Images of dogs with their tail caught between their legs have always unnerved me, the unapologetic display of vulnerability and regret for an ill-made choice being too pitiful a display to witness. The nostalgia brought a newfound appreciation for my past, yet with it, the damning realization that the desire to return home was too strong and meant the possible compromisation of beliefs I fostered. I scrutinized nostalgia and the feelings it elicited within me.
Before the advent of modern medicine and our current understanding of social psychology, history presents a darker, more sinister aversion for nostalgia. Practitioners viewed the emotion as a disease and sought ways to treat and cure it. French doctor Jourdan Le Cointe believed that “inciting pain and terror” upon a patient diagnosed with nostalgia would alleviate their turmoil. American military doctor Theodore Calhoun thought nostalgia was shameful, a disease for the “unmanly, idle, and weak-willed.” Patients were told to purge their stomachs and participate in leech therapy.
Grappling with the homesickness brought upon by nostalgia, I ignored phone calls from my mother, stopped listening to songs I found too melancholic, and avoided places around campus that reminded me of my impermanence. Ego took precedence over well-being and I sank into these habits with the intention of blocking all elicitation of nostalgia. But these actions were like applying a band-aid to a gangrenous limb. The nostalgia had already begun its process, seeping into my conscience and rewiring the thoughts I believed were absolute. It would only take time for these effects to gestate and manifest into action.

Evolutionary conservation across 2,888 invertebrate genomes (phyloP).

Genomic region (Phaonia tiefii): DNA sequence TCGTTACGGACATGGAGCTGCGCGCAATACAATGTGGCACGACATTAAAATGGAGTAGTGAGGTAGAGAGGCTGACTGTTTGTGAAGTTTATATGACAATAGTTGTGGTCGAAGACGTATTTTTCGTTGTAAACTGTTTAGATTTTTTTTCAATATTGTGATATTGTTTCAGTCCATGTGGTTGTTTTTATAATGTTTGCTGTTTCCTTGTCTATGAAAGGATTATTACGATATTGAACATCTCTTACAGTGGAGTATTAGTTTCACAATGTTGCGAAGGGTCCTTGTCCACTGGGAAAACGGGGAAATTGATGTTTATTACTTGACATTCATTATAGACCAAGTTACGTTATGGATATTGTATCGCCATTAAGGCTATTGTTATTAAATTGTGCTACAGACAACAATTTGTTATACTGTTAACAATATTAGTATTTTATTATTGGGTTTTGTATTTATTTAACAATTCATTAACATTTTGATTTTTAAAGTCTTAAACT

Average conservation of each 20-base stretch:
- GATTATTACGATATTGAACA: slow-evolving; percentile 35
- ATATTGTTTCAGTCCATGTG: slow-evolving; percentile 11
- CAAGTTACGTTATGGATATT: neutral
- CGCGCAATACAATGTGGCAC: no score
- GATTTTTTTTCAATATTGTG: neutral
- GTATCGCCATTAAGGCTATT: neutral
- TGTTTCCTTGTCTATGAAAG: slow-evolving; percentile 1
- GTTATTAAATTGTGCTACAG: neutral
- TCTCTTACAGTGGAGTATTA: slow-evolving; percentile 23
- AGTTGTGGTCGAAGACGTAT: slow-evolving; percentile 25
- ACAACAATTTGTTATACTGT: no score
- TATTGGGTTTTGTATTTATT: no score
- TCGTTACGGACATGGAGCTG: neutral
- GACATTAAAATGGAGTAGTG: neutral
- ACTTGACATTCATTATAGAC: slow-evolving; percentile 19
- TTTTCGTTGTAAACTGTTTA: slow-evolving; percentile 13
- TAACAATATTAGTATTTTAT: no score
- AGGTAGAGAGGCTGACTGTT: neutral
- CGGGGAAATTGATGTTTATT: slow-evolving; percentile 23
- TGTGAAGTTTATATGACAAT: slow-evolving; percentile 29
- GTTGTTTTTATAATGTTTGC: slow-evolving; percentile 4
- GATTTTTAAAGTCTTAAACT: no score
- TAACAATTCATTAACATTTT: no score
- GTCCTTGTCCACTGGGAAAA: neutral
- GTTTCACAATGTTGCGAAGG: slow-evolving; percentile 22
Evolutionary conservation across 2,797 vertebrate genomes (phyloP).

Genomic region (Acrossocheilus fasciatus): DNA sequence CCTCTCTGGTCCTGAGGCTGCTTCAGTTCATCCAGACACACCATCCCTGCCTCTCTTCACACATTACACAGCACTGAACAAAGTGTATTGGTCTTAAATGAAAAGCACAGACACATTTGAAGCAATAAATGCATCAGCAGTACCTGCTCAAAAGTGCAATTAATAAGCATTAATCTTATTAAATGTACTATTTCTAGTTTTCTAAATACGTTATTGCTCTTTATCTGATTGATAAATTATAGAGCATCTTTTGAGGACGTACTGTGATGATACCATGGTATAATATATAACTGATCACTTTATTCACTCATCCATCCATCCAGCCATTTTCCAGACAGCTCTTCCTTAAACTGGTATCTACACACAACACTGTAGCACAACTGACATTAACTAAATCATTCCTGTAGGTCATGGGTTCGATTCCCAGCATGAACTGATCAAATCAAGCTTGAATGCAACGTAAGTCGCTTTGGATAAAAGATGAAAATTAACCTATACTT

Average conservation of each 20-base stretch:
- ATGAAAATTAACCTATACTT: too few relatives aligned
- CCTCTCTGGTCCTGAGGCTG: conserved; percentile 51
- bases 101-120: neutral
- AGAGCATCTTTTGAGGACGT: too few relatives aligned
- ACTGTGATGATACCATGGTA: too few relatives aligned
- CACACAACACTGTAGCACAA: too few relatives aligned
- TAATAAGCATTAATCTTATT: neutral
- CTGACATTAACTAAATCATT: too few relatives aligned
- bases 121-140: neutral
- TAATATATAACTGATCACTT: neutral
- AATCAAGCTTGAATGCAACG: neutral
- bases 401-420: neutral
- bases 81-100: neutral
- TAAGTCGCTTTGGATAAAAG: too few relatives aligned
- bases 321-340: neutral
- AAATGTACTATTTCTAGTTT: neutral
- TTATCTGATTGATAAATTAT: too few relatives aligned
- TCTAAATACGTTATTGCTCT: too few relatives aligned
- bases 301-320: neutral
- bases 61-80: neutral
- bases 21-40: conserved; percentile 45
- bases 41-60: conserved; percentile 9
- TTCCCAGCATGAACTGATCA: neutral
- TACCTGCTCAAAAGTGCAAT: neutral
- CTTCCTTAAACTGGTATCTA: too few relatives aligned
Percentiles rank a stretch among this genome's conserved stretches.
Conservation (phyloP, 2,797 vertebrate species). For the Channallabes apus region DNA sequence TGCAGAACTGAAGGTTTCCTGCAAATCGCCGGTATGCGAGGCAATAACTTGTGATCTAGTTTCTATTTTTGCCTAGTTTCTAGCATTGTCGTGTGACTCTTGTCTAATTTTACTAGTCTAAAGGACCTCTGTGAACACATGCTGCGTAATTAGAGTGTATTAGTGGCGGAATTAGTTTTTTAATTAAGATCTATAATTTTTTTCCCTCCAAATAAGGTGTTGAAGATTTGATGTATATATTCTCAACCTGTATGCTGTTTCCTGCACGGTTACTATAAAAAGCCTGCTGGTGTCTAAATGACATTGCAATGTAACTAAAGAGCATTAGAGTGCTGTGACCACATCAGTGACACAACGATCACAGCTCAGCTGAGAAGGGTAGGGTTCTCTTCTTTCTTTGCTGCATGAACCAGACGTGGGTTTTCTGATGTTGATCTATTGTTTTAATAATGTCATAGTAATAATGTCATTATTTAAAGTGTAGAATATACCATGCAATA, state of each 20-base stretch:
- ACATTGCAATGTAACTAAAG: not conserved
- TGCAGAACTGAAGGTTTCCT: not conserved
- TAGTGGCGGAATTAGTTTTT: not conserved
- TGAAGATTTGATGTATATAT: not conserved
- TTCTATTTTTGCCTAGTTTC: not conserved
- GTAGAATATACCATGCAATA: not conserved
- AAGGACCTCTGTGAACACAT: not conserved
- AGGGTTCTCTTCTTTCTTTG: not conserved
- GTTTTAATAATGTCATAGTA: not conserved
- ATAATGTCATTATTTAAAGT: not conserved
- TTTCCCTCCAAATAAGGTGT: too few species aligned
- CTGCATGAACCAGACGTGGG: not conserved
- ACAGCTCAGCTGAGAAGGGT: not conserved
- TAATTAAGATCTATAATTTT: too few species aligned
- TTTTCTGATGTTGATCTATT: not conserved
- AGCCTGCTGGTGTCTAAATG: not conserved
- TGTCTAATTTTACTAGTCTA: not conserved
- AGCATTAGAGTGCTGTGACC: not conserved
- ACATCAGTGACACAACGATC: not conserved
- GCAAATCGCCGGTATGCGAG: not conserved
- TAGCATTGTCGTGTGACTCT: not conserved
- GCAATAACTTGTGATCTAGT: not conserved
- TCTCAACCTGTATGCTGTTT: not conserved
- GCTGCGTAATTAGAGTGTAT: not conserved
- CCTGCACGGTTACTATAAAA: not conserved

Around the time Hofer coined nostalgia, and described it as synonymous with feelings of melancholy and depression, military commanders forbid their soldiers from attempts to elicit the emotion, largely due to the prevailing belief that yearning for one’s past would cause desertion.
When spring arrives the following semester, I tell my parents I’ll be unenrolling from school and moving back home.
One of the most prevalent triggers for nostalgia is music. There are wonderful online videos of the children of middle-aged Japanese women recording their mother’s reaction to the song “Stay With Me,” by Miki Matsubara, a hit Japanese pop song during the 80s. At first, the mothers don’t recognize the song, but as the synths quicken and Matsubara’s voice takes over, they start nodding their heads and shimmying their bodies with a growing smile. I imagine that as the chorus comes, nostalgic thoughts of their youth play through their mind.